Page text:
Later that night, Beth and I tucked ourselves into bed with the false sense of security one feels after zipping shut the door of a thin-walled tent. As we were fading off to sleep, terrified shrieks and the loud, metallic banging of pots and pans shattered the night. Someone had apparently ignored the warnings of keeping food out of the tents and now was trying to scare away a bear using the recommended procedure of making lots of noise and hurling objects toward the animal. We both lay awake, excited about the adventure we would begin the next morning and thankful the bear was bothering someone else.
My wife’s courage ran too deep for a bear to scare her. Beth was embarking on a journey completely outside of her comfort zone for a cause greater than herself. This was more than an adventurous vacation. We were walking with a purpose.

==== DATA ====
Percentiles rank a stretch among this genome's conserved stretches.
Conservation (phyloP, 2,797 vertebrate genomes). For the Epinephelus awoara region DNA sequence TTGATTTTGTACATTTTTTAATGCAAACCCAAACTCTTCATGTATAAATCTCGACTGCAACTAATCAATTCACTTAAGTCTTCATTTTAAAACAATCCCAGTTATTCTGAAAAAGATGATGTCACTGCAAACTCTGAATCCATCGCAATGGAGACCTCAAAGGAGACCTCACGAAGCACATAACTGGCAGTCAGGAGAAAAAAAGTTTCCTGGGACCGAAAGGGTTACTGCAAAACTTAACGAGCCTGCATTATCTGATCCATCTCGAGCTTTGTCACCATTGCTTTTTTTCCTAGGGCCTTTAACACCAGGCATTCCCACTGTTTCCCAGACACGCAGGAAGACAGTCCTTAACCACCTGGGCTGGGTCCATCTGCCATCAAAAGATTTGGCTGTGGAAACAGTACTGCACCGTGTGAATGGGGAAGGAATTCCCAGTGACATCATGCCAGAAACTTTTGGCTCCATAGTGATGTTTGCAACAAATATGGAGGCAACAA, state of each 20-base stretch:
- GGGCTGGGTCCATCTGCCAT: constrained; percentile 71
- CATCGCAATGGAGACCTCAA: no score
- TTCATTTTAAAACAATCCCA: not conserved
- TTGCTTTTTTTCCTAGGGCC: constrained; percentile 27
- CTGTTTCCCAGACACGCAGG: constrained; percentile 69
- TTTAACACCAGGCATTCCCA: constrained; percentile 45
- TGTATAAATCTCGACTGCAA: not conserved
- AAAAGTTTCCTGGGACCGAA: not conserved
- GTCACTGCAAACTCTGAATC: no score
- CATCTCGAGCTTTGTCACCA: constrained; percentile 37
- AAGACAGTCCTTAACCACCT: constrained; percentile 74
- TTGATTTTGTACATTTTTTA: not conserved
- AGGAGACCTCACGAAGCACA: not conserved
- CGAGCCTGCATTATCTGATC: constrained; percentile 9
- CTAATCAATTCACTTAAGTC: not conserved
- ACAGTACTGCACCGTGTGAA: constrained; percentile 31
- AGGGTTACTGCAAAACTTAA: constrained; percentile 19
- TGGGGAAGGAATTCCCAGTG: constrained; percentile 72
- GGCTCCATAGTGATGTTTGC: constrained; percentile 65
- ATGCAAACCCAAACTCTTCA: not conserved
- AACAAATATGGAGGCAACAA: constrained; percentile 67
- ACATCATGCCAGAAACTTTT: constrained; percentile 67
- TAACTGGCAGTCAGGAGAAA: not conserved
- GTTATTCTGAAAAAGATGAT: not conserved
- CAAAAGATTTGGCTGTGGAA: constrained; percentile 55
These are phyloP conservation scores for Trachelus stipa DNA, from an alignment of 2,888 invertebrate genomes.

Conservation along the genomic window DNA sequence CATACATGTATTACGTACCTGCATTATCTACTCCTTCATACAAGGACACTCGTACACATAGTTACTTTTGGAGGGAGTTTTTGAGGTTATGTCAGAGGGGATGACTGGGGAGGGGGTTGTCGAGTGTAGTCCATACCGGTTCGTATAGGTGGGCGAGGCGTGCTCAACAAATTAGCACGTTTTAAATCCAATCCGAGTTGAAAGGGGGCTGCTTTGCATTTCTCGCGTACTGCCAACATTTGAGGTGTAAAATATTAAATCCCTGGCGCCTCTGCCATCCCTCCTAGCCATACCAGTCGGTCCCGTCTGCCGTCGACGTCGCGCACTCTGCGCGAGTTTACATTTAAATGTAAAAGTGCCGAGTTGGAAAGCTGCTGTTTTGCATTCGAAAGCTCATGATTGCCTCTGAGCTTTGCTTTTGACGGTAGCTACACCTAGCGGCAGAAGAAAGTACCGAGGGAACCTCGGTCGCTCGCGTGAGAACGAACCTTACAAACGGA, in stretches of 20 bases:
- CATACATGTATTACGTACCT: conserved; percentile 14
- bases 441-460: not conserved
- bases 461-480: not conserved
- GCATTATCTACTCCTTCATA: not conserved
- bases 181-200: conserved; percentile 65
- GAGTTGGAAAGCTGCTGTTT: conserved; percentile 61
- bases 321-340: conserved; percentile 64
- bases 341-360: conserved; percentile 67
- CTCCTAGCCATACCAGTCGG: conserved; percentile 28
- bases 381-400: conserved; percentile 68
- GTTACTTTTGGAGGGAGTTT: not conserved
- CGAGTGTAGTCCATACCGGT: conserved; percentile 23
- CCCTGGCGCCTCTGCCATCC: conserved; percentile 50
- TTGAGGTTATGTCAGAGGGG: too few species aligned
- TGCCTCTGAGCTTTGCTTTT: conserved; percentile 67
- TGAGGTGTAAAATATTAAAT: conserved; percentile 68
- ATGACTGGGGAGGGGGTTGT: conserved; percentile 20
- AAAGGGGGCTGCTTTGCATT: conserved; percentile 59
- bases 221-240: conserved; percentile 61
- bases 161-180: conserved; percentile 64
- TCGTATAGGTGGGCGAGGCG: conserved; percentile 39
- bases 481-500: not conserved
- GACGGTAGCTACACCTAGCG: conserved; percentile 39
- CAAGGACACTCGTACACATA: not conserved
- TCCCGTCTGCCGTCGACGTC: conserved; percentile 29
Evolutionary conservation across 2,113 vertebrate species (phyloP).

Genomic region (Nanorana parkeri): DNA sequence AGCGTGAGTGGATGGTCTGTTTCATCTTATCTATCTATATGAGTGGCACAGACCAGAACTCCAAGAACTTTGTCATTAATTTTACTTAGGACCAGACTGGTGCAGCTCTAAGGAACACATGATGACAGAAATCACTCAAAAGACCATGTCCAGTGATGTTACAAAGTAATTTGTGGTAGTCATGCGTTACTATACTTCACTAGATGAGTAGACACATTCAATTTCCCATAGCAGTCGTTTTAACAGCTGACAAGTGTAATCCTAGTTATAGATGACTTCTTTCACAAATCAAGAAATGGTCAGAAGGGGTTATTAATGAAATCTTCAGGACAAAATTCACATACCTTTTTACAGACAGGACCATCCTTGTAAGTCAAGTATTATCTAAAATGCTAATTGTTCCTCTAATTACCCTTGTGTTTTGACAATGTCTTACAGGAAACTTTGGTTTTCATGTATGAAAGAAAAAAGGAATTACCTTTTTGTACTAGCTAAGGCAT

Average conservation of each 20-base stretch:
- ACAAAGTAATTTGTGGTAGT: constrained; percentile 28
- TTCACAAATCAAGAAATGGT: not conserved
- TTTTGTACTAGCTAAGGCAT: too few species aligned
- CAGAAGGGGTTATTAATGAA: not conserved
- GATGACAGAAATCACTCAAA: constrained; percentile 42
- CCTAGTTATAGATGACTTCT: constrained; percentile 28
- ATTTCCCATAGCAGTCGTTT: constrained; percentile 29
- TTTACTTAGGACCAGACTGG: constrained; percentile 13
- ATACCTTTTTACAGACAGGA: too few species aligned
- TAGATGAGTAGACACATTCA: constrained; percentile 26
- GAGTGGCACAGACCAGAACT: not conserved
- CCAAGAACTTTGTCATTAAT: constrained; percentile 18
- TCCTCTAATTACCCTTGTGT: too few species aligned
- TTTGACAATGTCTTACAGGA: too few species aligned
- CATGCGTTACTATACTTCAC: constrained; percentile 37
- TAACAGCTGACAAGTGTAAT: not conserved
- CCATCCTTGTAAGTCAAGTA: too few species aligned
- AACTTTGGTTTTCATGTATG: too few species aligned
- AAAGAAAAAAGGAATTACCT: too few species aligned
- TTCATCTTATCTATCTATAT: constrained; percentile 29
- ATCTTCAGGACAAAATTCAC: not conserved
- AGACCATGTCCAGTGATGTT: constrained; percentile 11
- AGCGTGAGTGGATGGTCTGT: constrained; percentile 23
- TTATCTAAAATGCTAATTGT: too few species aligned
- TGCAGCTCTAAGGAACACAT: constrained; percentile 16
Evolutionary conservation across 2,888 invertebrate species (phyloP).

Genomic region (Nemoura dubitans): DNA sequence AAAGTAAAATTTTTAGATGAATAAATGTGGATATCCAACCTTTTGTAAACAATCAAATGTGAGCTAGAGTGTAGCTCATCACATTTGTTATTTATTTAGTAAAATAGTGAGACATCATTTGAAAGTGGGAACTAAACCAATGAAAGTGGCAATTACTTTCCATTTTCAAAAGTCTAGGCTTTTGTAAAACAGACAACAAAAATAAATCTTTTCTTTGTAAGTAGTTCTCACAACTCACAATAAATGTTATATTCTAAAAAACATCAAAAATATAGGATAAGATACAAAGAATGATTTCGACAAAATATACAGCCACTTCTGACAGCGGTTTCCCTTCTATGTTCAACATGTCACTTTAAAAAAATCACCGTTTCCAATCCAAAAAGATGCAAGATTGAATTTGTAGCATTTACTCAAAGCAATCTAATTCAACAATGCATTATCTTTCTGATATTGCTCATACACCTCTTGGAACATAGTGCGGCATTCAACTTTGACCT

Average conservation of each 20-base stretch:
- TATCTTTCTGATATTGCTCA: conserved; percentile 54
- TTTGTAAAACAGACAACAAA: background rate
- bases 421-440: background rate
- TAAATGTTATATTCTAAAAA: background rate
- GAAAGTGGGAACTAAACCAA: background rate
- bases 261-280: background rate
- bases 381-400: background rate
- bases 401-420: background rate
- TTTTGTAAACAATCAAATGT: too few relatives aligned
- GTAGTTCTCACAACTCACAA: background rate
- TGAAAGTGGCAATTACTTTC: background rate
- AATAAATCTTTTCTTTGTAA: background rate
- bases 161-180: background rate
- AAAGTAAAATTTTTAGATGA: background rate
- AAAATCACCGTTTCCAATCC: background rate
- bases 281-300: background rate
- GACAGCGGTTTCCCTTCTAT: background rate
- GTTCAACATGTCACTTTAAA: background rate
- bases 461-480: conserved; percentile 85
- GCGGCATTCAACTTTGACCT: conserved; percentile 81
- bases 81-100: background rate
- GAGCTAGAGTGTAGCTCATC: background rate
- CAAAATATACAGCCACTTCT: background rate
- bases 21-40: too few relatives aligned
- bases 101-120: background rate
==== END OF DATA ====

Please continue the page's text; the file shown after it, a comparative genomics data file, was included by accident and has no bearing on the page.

Chapter Two- My Hiking Spouse
Five years ago, I walked the 2,160-mile Appalachian Trail, an adventure chronicled in my first book, A Walk For Sunshine. In this book I mention my pursuit of a relationship with my friend Beth. I attended graduate school with Beth, and from the first day I met her, I knew she was the one. She was the first woman who stopped me in my tracks and made me go to great extremes to appear to be a gentleman—the perfect gentleman for her.
Beth was an athletic, petite, brunette with a soft, warm personality. Being friends with her was easy. The more I got to know her, the more time I wanted to spend with her, but all through graduate school, Beth wasn’t ready to establish a relationship beyond friendship with me. After all, she was seven years younger than I, and she lived in a flat midwestern suburb of Chicago, which she knew did not appeal to me at all. But we both were very fond of each other, so much so that all of our close friends were always telling us that we should be more than friends. Some even speculated that we were secretly more than friends.